The Student Resistance Handbook
THE STUDENT RESISTANCE HANDBOOK
Are you in Elementary School, Middle School, or High School?
Do you hate every minute of being in school and resent being forced to go?
Do you want to fight back against the system?
About the Author!
The Student Resistance Handbook provides information on how to undermine the operation of public schools. The public school system breeds helplessness by depriving students of control over their lives.
Cevin Soling is a writer, documentary filmmaker, and academic scholar. He has graduate degrees from Harvard University in English and Education and is pursuing two more degrees at Harvard in Journalism and Public Policy. Soling produced and directed the first theatrically released documentary on education, The War on Kids, which shows how American public schools have become modeled after prisons in response to fear and a burgeoning intolerance of youth.
Soling’s films have won many awards and received accolades from The New York Times, Variety, The Huffington Post and numerous other media outlets. He has been a featured guest on The Colbert Report, The Dr. Nancy Show, The Kennedy Show, The Joey Reynolds Show, The Leonard Lopate Show, and many other broadcasts. His articles have appeared in The Atlantic, Forbes, Wired, Healthy Living, MindShift, and other outlets and he had delivered a TEDx Talk on the harms caused by the public school system.
Stop being victimized by the school system and learn how to fight back.
The Student Resistance Handbook is written for revolutionaries of all ages who want to learn techniques that students can use to destabilize the American public education system.
Table Of Contents
What are Your Demands?
Who is the Enemy?
Bad Arguments in Defense of Schooling
Resistance and Non-Cooperation
Overload the System
Tools and Resources
Schools are factories of human rights violations. If students were deemed to be “enemy combatants,” conditions at schools would be considered war crimes in violation of ten different Articles of the Third Geneva Convention which govern discipline, labor demands, personal effects, general health and well-being, diet, and exposure to humiliation. They are ineffective at teaching literacy as documented by the Department of Education. They fail to impart work skills, and they fail to create citizens who understand democratic values. They do succeed at instilling depression, anxiety, stress, aggression, and learned helplessness.
Children learn very little in school that is constructive as the Department of Education studies clearly show. Many of those who demonstrate proficiency learned those skills at home. The flawed assumption many people make is that because most kids hate school, they hate learning. There is no connection between hating being in an abusive environment where your thoughts and actions are controlled that you are forcibly confined and learning. All people are born with a desire for knowledge. School subvert that impulse by conditioning people to associate learning with suffering.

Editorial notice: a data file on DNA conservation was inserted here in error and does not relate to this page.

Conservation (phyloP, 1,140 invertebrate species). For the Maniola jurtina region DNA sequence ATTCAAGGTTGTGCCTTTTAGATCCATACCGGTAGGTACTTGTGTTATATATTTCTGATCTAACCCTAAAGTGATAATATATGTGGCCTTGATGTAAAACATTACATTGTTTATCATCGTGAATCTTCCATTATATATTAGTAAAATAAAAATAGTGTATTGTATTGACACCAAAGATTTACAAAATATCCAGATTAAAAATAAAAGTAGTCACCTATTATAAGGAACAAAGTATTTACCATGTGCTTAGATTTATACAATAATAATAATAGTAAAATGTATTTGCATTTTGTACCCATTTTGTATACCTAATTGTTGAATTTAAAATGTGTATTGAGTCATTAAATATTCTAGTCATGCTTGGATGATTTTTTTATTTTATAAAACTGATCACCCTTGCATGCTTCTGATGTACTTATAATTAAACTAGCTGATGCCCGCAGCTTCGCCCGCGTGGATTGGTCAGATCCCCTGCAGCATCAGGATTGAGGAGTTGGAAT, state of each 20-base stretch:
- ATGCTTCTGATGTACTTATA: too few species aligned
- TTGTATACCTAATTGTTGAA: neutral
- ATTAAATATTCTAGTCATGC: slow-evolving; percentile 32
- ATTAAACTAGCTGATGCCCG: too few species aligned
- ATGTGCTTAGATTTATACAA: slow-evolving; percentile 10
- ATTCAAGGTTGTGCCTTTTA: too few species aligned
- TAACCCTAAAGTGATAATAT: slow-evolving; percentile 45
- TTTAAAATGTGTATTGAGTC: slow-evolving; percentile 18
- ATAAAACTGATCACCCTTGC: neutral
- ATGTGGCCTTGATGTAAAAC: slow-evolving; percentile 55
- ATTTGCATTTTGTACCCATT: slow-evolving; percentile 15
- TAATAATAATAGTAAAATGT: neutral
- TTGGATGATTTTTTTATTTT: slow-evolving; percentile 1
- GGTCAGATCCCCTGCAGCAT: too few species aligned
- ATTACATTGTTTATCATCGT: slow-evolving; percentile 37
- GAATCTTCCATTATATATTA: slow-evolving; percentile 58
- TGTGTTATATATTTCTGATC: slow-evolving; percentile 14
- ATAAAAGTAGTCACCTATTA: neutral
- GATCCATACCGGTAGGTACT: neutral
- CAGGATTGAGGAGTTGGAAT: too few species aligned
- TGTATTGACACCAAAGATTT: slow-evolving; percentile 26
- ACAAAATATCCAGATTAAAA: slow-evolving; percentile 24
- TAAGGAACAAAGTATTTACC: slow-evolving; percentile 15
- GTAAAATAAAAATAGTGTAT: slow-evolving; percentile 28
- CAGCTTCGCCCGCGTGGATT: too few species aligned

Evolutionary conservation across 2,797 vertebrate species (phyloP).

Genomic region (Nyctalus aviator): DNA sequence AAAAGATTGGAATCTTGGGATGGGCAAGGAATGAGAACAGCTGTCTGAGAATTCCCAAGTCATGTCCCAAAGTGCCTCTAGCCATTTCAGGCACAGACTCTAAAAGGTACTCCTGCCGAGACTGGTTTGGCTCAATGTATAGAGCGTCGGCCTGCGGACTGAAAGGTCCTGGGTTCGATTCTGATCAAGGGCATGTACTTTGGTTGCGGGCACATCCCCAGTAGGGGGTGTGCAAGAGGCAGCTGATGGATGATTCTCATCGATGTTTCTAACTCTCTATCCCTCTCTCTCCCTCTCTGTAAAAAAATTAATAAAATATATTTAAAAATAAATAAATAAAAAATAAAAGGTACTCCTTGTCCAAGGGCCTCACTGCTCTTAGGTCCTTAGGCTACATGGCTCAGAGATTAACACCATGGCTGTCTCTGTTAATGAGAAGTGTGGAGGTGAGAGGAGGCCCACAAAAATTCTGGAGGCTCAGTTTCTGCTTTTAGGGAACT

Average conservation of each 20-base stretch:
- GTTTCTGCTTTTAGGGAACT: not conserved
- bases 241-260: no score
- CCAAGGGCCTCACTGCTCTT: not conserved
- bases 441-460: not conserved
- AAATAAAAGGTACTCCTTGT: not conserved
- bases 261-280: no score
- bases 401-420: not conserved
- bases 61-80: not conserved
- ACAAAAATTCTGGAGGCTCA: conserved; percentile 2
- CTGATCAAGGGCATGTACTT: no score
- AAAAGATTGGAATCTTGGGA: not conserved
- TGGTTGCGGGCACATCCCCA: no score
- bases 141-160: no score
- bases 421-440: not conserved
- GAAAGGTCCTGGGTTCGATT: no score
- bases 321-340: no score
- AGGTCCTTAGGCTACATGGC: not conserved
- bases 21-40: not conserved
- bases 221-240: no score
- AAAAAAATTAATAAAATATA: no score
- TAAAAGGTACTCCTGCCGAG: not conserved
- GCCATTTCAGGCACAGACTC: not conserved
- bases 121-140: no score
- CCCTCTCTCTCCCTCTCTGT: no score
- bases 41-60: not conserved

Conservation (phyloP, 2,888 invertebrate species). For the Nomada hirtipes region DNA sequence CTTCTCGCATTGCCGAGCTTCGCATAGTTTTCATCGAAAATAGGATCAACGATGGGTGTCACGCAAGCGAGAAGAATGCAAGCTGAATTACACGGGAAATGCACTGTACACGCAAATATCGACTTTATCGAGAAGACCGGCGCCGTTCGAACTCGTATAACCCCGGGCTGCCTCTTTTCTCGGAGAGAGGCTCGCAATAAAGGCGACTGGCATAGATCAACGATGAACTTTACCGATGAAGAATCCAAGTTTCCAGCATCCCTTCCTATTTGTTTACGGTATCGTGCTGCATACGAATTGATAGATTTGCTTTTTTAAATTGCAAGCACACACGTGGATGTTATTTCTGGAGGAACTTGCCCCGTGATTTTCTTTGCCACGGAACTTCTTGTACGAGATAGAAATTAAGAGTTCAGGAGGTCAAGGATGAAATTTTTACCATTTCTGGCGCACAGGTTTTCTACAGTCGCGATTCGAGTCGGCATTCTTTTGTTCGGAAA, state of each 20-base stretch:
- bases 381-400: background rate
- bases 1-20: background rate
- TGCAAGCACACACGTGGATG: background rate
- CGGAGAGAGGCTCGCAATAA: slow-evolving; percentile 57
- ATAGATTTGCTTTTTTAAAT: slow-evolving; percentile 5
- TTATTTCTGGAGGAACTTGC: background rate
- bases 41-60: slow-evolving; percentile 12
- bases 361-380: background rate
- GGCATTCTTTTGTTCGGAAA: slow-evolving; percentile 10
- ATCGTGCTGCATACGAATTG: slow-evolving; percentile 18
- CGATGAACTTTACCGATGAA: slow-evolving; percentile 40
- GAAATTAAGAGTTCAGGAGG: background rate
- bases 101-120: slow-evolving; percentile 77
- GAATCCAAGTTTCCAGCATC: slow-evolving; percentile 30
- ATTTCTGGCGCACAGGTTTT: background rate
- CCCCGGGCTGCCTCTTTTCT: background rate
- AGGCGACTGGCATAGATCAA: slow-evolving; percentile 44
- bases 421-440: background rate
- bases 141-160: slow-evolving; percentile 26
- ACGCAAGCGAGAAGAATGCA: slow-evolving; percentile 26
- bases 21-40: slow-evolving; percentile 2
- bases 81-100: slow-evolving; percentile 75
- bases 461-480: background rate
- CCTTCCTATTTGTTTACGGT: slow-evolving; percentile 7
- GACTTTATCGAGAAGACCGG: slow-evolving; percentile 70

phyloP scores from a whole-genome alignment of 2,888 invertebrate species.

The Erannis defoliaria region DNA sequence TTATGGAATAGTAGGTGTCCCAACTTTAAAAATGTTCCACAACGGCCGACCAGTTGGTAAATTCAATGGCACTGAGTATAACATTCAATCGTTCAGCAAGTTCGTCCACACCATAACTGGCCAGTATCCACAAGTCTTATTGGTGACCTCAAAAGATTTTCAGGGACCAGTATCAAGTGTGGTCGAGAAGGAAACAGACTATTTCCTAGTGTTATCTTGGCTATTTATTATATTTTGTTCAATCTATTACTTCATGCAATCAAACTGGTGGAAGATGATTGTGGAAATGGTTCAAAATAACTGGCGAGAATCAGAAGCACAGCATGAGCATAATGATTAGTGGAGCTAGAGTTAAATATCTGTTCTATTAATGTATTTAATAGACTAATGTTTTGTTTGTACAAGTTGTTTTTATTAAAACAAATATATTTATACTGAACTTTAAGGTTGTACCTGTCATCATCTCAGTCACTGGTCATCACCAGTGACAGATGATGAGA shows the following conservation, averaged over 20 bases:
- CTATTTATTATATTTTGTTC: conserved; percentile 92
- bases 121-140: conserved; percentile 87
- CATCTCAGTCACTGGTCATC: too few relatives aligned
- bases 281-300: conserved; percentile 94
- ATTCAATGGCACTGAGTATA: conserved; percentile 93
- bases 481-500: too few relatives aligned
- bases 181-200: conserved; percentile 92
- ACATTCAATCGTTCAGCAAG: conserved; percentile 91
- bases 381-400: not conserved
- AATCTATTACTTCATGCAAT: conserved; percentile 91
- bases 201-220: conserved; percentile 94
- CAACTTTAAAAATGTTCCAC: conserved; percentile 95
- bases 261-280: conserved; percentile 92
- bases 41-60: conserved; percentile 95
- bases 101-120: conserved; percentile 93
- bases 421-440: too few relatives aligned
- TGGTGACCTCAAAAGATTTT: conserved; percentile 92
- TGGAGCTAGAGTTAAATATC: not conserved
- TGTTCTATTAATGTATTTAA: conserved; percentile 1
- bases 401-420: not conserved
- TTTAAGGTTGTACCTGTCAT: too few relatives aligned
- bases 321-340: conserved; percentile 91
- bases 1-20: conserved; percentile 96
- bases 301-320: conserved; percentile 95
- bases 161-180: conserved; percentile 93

Are students required by law to attend where there are subjected to an autocratic hierarchy with them at the bottom, and inflexible regimen that governs where they must be and what they may think, and forces to associate with people they don’t like? Given that defines all public schools, the answer is yes. In addition, the so-called better schools appear to have higher suicide rates. Given that 1 in 12 students, on average, attempt suicide, the notion what one considers to be a “good school” should be called into question.
In order to survive in a classroom, the very first lesson every teacher must impart is obedience to authority. The teacher may mean well, but all of that is immediately undermined by the structure of schooling so they have no choice but to engage in abusive behavior. Their primary mission is to suppress dissent. Their second mission is to adhere to a rigid curriculum and evaluate students accordingly. This means that the second lesson students learn is that they will never be able to pursue their own interests. Combined, these feature and others present a violent assault on students’ capacity for empathy and creativity. Not only do schools promote mental illness, they make children, on the whole, into objectively worse people whose capacity for insight and concern for others is diminished by the schooling experience. Teachers might mean well, but by participating in this process, even with the best intentions, they are implicated.
School administratorsand resource officers arrest or physically beat children for being disrespectful, for not responding quickly enough to orders, or for spilling food. None of these are crimes and yet students are assaulted and/or handcuffed and charged as though they were. Schools have tremendous free reign to engage in heinous abuse without any legitimate justification. Of course, students can get in trouble for just about anything if a teacher or administrator does not like them or is simply indifferent.
Students are forced against their will to be confined to an autocratic environment where they are almost completely powerless. Even if students don’t take any action, just knowing that they can take steps to undermine the system provides a great deal of consolation that can help them cope with the stress of the environment. Optimally, the concept of exploiting the internal contradictions of the system will catch on and spread such that the model that is founded on social efficiency is no longer tenable and students succeed in taking down the system so they can pursue their interests and get a real education.